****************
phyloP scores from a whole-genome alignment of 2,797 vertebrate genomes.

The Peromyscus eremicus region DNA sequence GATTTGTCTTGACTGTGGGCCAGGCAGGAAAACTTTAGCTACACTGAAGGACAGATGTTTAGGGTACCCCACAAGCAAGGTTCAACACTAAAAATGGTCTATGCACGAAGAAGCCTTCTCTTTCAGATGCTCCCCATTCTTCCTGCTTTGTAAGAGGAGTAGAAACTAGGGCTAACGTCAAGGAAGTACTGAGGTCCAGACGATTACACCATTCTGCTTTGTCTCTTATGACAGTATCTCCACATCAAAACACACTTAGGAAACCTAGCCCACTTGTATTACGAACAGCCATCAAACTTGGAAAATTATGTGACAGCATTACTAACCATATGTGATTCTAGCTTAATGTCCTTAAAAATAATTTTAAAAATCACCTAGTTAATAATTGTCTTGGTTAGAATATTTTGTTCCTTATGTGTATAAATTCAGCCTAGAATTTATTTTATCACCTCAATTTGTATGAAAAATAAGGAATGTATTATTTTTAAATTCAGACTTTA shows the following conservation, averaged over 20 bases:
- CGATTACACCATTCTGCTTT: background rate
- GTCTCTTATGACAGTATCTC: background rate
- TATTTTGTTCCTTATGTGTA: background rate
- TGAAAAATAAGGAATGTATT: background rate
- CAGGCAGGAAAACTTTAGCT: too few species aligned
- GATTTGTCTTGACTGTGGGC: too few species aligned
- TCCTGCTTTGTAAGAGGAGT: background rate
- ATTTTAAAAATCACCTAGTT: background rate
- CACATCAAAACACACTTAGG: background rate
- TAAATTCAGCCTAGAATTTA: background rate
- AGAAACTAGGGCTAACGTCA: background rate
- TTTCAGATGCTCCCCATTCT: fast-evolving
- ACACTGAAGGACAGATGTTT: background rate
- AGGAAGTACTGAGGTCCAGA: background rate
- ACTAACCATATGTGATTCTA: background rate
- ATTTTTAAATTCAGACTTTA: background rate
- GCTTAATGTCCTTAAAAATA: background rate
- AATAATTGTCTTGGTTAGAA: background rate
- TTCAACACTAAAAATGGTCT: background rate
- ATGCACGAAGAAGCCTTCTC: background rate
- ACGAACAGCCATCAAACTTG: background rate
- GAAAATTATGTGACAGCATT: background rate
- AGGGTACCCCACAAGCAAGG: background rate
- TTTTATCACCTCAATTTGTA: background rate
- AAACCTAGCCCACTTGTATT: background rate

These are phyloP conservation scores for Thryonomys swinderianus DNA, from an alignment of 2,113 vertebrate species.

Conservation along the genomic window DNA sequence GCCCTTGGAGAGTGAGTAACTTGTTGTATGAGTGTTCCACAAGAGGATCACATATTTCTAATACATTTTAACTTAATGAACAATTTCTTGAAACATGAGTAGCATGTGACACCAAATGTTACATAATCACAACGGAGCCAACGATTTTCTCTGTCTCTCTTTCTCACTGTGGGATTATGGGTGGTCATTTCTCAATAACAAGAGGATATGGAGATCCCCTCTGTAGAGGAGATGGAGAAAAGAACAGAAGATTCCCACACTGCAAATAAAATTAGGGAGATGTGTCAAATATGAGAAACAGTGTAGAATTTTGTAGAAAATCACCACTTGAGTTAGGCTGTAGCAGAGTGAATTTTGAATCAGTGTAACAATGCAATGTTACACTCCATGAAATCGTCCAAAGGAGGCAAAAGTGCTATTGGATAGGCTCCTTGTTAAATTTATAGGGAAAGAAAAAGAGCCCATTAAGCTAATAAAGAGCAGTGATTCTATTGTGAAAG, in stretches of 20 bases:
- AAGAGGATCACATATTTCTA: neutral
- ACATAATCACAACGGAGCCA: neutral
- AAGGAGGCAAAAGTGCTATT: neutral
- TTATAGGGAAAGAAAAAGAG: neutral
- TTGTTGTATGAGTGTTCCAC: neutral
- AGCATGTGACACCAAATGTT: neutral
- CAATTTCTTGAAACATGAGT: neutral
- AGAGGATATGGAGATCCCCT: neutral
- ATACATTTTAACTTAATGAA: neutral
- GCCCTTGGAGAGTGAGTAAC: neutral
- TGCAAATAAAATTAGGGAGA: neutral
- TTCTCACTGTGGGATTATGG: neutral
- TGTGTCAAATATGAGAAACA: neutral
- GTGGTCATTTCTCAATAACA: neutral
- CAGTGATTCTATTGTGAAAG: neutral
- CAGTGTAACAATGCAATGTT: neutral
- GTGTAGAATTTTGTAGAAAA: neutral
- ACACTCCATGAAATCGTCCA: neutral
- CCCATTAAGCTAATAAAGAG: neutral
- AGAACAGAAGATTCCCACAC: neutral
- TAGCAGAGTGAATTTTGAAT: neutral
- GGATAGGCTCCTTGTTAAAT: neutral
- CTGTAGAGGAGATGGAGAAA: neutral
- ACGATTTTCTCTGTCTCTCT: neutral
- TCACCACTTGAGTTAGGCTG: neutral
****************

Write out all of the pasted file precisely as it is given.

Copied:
phyloP scores from a whole-genome alignment of 2,797 vertebrate genomes.

The Peromyscus eremicus region DNA sequence GATTTGTCTTGACTGTGGGCCAGGCAGGAAAACTTTAGCTACACTGAAGGACAGATGTTTAGGGTACCCCACAAGCAAGGTTCAACACTAAAAATGGTCTATGCACGAAGAAGCCTTCTCTTTCAGATGCTCCCCATTCTTCCTGCTTTGTAAGAGGAGTAGAAACTAGGGCTAACGTCAAGGAAGTACTGAGGTCCAGACGATTACACCATTCTGCTTTGTCTCTTATGACAGTATCTCCACATCAAAACACACTTAGGAAACCTAGCCCACTTGTATTACGAACAGCCATCAAACTTGGAAAATTATGTGACAGCATTACTAACCATATGTGATTCTAGCTTAATGTCCTTAAAAATAATTTTAAAAATCACCTAGTTAATAATTGTCTTGGTTAGAATATTTTGTTCCTTATGTGTATAAATTCAGCCTAGAATTTATTTTATCACCTCAATTTGTATGAAAAATAAGGAATGTATTATTTTTAAATTCAGACTTTA shows the following conservation, averaged over 20 bases:
- CGATTACACCATTCTGCTTT: background rate
- GTCTCTTATGACAGTATCTC: background rate
- TATTTTGTTCCTTATGTGTA: background rate
- TGAAAAATAAGGAATGTATT: background rate
- CAGGCAGGAAAACTTTAGCT: too few species aligned
- GATTTGTCTTGACTGTGGGC: too few species aligned
- TCCTGCTTTGTAAGAGGAGT: background rate
- ATTTTAAAAATCACCTAGTT: background rate
- CACATCAAAACACACTTAGG: background rate
- TAAATTCAGCCTAGAATTTA: background rate
- AGAAACTAGGGCTAACGTCA: background rate
- TTTCAGATGCTCCCCATTCT: fast-evolving
- ACACTGAAGGACAGATGTTT: background rate
- AGGAAGTACTGAGGTCCAGA: background rate
- ACTAACCATATGTGATTCTA: background rate
- ATTTTTAAATTCAGACTTTA: background rate
- GCTTAATGTCCTTAAAAATA: background rate
- AATAATTGTCTTGGTTAGAA: background rate
- TTCAACACTAAAAATGGTCT: background rate
- ATGCACGAAGAAGCCTTCTC: background rate
- ACGAACAGCCATCAAACTTG: background rate
- GAAAATTATGTGACAGCATT: background rate
- AGGGTACCCCACAAGCAAGG: background rate
- TTTTATCACCTCAATTTGTA: background rate
- AAACCTAGCCCACTTGTATT: background rate

These are phyloP conservation scores for Thryonomys swinderianus DNA, from an alignment of 2,113 vertebrate species.

Conservation along the genomic window DNA sequence GCCCTTGGAGAGTGAGTAACTTGTTGTATGAGTGTTCCACAAGAGGATCACATATTTCTAATACATTTTAACTTAATGAACAATTTCTTGAAACATGAGTAGCATGTGACACCAAATGTTACATAATCACAACGGAGCCAACGATTTTCTCTGTCTCTCTTTCTCACTGTGGGATTATGGGTGGTCATTTCTCAATAACAAGAGGATATGGAGATCCCCTCTGTAGAGGAGATGGAGAAAAGAACAGAAGATTCCCACACTGCAAATAAAATTAGGGAGATGTGTCAAATATGAGAAACAGTGTAGAATTTTGTAGAAAATCACCACTTGAGTTAGGCTGTAGCAGAGTGAATTTTGAATCAGTGTAACAATGCAATGTTACACTCCATGAAATCGTCCAAAGGAGGCAAAAGTGCTATTGGATAGGCTCCTTGTTAAATTTATAGGGAAAGAAAAAGAGCCCATTAAGCTAATAAAGAGCAGTGATTCTATTGTGAAAG, in stretches of 20 bases:
- AAGAGGATCACATATTTCTA: neutral
- ACATAATCACAACGGAGCCA: neutral
- AAGGAGGCAAAAGTGCTATT: neutral
- TTATAGGGAAAGAAAAAGAG: neutral
- TTGTTGTATGAGTGTTCCAC: neutral
- AGCATGTGACACCAAATGTT: neutral
- CAATTTCTTGAAACATGAGT: neutral
- AGAGGATATGGAGATCCCCT: neutral
- ATACATTTTAACTTAATGAA: neutral
- GCCCTTGGAGAGTGAGTAAC: neutral
- TGCAAATAAAATTAGGGAGA: neutral
- TTCTCACTGTGGGATTATGG: neutral
- TGTGTCAAATATGAGAAACA: neutral
- GTGGTCATTTCTCAATAACA: neutral
- CAGTGATTCTATTGTGAAAG: neutral
- CAGTGTAACAATGCAATGTT: neutral
- GTGTAGAATTTTGTAGAAAA: neutral
- ACACTCCATGAAATCGTCCA: neutral
- CCCATTAAGCTAATAAAGAG: neutral
- AGAACAGAAGATTCCCACAC: neutral
- TAGCAGAGTGAATTTTGAAT: neutral
- GGATAGGCTCCTTGTTAAAT: neutral
- CTGTAGAGGAGATGGAGAAA: neutral
- ACGATTTTCTCTGTCTCTCT: neutral
- TCACCACTTGAGTTAGGCTG: neutral